Noting the concepts of fair play, good fellowship, true sportsmanship and the desire to determine the best team I would conclude that re-arranging the schedule would be the best solution that fits the goals and purpose of the organization and the tournament. Others might disagree and that’s okay because we would at least be discussing how to achieve the objective. The arguments are ones of defending the sanctity of rules and the fairness of life neither of which gets us closer to fulfilling the objective.
Beren although disappointed accepted the TAPPS board decision and indicated that they would not continue in the tournament and another school was named to advance to the semi-finals. It would have ended there except that someone (not the school but presumably a parent of one of the players) filed a lawsuit requesting a restraining order on TAPPS to prevent them from playing the tournament pending the lawsuit outcome. The TAPPS board then decided that it was in the best interest of everyone to make an accommodation to Beren and reschedule the game by a few hours and Beren was able to play. At this point there seemed to be a general consensus that is was a shame that it had to come down to a lawsuit to get final resolution.
The whole point of this is not to discuss high school basketball. Rather in seeing this unfold I couldn’t help but see the similarities to what I’ve seen happen in IT rather frequently. I’m sure that you’ve seen it too.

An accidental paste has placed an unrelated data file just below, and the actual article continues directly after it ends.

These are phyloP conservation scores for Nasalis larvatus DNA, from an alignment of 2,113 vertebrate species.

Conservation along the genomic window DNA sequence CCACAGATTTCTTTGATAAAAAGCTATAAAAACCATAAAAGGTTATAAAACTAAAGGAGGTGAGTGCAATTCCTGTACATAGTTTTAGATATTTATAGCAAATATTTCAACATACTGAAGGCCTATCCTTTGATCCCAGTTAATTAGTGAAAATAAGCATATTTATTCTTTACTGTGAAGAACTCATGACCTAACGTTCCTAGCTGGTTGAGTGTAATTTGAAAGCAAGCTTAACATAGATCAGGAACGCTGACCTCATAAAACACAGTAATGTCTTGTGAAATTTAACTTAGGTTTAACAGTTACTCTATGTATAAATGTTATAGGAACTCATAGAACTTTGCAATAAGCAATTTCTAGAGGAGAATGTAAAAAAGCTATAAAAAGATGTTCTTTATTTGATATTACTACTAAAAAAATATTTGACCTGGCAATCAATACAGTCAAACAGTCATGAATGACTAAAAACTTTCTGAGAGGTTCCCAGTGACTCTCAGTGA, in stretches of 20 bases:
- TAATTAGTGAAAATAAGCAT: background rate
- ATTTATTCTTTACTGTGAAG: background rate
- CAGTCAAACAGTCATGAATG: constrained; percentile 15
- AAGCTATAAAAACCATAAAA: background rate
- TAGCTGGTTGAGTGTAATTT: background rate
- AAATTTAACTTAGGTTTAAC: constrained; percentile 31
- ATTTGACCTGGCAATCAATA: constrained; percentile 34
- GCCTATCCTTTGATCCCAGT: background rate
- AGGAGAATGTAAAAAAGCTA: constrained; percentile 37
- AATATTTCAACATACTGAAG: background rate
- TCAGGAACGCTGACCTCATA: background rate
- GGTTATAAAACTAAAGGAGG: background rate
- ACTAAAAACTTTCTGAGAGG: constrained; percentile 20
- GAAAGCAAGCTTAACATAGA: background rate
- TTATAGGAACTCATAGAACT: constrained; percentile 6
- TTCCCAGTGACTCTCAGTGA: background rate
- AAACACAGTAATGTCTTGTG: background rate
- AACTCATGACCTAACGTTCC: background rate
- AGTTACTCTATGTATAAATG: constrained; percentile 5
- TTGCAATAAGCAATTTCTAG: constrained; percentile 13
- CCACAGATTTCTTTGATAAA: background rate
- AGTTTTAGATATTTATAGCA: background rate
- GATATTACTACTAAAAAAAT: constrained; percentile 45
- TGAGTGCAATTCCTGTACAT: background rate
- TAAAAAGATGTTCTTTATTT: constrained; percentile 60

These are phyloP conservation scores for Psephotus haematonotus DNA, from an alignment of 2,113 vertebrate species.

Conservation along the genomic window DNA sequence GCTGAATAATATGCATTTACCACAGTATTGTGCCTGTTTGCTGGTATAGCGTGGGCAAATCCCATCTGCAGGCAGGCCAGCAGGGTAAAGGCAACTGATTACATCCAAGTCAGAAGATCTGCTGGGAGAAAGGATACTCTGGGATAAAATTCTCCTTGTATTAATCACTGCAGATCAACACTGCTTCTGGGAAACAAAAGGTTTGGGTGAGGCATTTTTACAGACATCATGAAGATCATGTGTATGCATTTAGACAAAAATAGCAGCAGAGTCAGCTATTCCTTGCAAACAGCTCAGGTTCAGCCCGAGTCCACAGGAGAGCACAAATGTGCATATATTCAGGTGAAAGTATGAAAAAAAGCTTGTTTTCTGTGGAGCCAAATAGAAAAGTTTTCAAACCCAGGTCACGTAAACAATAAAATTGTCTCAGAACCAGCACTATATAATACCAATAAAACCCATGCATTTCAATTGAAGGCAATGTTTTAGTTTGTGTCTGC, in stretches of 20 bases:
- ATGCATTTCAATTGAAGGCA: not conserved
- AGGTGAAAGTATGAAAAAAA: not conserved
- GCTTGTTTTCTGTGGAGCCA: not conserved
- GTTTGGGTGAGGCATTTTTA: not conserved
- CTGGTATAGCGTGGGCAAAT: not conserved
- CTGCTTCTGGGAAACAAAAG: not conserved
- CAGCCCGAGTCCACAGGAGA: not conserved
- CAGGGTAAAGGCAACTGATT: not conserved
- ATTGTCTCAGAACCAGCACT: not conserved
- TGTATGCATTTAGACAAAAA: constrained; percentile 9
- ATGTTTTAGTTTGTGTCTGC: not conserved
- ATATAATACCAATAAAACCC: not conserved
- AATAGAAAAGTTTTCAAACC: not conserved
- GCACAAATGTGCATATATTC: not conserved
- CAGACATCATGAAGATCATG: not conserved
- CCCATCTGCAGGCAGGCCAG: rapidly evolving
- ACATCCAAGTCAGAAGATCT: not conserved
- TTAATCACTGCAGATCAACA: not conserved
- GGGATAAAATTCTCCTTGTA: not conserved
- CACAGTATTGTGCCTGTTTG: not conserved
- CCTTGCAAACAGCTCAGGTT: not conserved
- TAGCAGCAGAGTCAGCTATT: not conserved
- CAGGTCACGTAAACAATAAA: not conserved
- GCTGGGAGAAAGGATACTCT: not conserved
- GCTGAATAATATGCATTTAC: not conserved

Someone will come to IT want to do something and IT will quickly parrot back “That doesn’t meet our standard” or “That violates our policy” the stereotypical “rules are rules” response. Often the requester will escalate their request and the word will come down from on high to give them what they requested even though it goes against standard or policy. No one is happy about the process and everyone wonders why it had to go that way.
The simple answer is that it doesn’t. There is a better way.
We create standards/policies for a variety of reasons. Some are for compliance, some for security, some for cost control, governance, efficiency, etc. All of them designed to achieve some particular objective. Rather than simply saying “No, rules are rules” you might want to look at how the request matches up with the objective. If it goes against the objective by all means say no but explain why. You’ll find you’re less likely to get push back and less likely to be overruled if you explained your decision in those terms.